Let's deal with the allegation of speciesism first. All the major animal protection organizations support animal welfare regulations, and I don't see them signing on for humane rape or humane child molestation campaigns. But they also don't engage in campaigns for humane dog-beating. In fact, these things seem equally bizarre:
- Humane rape campaign
- Humane child molestation campaign
- Humane dog-beating campaign
I think we have to figure out what's bizarre about #1 - #3. Then we can ask ourselves if an animal welfare campaign is bizarre in the same way. What's bizarre, I take it, is that, from what we know, rapists, child molesters, and dog beaters have no compassion for their victims. That's why they commit these horrible acts. It seems preposterous and futile, then, to try to influence them to tone it down. Any resources you shifted from trying to stop rape to trying to make rapists kinder would just be misdirected and wasted.
Are animal welfare campaigns preposterous and futile in the same way? No, because animal consumers are not like rapists and child molesters. They don't eat animals out of cruelty. In fact, they can be both consumers of animals and quite compassionate. An animal welfare campaign trades on that, helping animals through regulation precisely because the vast majority cannot be helped by convincing people to give up animal consumption, animal research, etc.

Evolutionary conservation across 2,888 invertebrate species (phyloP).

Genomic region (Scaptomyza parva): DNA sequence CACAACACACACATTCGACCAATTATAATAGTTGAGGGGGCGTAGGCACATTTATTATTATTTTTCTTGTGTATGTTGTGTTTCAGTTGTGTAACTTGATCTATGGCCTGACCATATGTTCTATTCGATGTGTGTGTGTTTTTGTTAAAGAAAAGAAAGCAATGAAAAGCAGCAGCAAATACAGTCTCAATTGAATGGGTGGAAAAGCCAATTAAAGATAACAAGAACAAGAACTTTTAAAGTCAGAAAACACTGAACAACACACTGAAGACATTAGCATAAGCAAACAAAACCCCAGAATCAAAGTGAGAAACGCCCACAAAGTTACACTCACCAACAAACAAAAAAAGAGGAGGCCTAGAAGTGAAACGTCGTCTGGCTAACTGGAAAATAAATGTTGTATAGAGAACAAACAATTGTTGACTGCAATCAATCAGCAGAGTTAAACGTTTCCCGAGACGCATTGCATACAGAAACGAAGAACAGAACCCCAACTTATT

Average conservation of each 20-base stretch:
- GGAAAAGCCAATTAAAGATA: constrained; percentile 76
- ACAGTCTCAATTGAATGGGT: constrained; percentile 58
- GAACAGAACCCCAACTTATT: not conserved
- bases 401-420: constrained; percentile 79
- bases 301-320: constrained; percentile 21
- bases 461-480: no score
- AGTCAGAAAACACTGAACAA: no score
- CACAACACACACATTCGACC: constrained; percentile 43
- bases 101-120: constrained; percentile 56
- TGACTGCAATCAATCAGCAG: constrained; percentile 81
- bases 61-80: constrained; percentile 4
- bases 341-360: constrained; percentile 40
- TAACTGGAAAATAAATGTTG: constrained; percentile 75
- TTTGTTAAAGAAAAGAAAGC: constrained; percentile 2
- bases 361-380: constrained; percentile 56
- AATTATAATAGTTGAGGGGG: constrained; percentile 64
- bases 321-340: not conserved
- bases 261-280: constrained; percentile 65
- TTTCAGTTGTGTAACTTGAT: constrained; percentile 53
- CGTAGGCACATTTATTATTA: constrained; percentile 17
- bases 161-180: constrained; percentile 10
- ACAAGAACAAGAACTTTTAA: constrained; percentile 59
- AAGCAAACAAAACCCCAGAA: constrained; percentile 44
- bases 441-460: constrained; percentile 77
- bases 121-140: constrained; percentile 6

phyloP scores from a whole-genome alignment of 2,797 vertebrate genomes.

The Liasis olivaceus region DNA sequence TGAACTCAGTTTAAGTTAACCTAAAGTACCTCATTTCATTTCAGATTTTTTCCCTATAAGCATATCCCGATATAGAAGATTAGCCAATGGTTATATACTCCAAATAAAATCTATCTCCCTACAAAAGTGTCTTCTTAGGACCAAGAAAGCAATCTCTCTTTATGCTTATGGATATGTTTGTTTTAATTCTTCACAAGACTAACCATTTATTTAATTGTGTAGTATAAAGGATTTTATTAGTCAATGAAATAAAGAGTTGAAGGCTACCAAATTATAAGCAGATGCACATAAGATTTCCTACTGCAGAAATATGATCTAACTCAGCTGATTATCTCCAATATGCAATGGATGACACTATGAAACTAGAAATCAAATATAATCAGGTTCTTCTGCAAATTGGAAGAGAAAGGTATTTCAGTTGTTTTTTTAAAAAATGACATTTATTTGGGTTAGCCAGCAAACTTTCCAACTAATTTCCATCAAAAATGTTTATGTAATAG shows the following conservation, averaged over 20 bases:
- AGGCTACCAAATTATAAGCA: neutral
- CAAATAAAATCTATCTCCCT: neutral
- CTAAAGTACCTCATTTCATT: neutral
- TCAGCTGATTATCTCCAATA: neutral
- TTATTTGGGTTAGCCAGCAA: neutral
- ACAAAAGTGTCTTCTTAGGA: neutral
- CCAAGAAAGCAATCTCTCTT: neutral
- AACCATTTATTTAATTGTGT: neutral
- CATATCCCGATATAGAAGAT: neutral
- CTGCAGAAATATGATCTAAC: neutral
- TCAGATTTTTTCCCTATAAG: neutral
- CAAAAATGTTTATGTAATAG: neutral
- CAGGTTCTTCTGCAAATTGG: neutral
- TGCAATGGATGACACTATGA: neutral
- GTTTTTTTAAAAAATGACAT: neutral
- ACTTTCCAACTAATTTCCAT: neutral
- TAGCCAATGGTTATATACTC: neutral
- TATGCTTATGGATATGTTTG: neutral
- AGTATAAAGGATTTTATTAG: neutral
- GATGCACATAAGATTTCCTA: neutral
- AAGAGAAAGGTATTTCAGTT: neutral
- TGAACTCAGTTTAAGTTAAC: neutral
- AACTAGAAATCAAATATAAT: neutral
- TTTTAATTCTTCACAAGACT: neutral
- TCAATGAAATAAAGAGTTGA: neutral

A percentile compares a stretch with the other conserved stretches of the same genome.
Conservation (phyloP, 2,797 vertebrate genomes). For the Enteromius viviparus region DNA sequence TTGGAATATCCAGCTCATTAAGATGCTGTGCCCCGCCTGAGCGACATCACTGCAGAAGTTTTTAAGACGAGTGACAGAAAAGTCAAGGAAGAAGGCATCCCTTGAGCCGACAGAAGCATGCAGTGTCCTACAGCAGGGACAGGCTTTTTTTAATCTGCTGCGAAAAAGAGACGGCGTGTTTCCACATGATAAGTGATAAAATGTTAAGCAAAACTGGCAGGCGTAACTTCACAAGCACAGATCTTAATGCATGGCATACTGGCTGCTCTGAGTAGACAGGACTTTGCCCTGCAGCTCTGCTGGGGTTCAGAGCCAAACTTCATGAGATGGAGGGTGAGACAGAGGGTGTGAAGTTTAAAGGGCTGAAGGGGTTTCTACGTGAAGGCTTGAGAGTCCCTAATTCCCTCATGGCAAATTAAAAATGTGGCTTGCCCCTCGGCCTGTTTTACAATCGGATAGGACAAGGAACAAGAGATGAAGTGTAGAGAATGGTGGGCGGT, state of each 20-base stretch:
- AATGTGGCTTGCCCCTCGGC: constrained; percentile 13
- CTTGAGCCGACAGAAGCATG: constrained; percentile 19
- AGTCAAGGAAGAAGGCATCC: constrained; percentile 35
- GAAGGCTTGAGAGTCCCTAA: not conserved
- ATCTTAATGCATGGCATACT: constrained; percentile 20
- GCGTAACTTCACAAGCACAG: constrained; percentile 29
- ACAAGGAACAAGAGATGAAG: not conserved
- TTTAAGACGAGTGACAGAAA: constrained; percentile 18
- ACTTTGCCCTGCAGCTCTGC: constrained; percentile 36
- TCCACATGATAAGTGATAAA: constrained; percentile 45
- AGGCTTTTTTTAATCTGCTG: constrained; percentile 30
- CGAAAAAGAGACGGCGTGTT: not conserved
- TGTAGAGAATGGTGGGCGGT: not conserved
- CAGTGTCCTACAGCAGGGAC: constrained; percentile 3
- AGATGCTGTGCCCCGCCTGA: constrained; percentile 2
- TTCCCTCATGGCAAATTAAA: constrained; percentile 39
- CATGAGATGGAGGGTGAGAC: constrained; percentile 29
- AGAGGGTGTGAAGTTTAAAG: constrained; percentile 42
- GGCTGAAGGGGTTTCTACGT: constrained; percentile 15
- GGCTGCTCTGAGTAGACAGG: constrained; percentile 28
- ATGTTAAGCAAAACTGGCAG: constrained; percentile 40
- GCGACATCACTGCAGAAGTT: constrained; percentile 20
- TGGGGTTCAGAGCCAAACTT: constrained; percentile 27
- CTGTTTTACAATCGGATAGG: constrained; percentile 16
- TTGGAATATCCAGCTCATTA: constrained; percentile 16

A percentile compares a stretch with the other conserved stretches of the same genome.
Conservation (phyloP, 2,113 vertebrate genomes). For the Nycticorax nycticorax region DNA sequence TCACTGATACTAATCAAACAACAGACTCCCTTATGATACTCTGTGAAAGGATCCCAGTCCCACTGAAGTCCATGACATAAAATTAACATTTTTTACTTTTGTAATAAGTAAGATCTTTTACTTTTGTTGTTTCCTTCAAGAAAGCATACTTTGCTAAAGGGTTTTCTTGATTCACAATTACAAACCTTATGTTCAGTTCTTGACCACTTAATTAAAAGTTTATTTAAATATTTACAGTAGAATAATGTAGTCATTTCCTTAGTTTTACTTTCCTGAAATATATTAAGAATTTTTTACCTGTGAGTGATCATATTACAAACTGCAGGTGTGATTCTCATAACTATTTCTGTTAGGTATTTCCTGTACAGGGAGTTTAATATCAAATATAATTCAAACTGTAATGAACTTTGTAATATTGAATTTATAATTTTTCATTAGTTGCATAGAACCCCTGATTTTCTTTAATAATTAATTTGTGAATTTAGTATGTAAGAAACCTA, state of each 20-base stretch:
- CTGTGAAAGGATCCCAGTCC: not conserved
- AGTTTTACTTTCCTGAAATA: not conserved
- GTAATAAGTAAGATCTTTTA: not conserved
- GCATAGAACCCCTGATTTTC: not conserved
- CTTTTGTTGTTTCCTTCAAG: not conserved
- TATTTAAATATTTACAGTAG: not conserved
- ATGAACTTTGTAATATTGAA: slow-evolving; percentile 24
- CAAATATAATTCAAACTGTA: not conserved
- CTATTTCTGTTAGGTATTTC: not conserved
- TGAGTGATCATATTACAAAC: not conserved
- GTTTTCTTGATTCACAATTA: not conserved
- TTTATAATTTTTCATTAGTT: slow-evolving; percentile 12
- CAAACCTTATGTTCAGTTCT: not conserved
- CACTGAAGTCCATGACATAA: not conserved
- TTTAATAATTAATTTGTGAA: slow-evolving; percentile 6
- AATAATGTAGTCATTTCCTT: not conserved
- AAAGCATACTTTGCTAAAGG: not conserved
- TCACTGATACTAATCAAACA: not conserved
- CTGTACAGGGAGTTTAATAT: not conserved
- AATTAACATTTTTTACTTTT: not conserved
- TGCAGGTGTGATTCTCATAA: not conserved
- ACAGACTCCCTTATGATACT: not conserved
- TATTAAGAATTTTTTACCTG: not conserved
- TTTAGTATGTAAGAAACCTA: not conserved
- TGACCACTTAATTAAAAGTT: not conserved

There's another, deeper reason why it's not inconsistent to support animal welfare regulations, but reject #1 - #3. Using animals for food isn't actually analogous to committing rape or molesting children or gratuitously beating dogs. (No kidding!) I'm inclined to think using animals for food is wrong because it's unnecessary; whenever it's necessary, it's not wrong. But it seems altogether inappropriate to think about rape (etc.) that way. Rape is more deeply and fundamentally wrong, not just wrong because "unnecessary."
This is relevant where the issue of regulation is concerned because if you think animal consumption can be necessary, and sometimes is necessary, then you think the balance of harm to benefit matters. That means you must think it does improve things in a core sense, and not just peripherally, to reduce the amount of harm inflicted on "food" animals. By contrast, the core wrongness of rape is not reduced when a rapist inflicts less suffering.
But the main reason to think one can consistently take one stand on animal welfare regulations, and another on #1 - #3, is because the facts about animal consumption are different from the facts about rape, child molestation, etc. We know #1 - #3 are so futile as to be preposterous but have no reason to see animal welfare campaigns in the same way. They can do more good than abolitionist campaigns alone, because the majority of voters/consumers are resistant to ending animal exploitation, but quite willing to support humane reforms.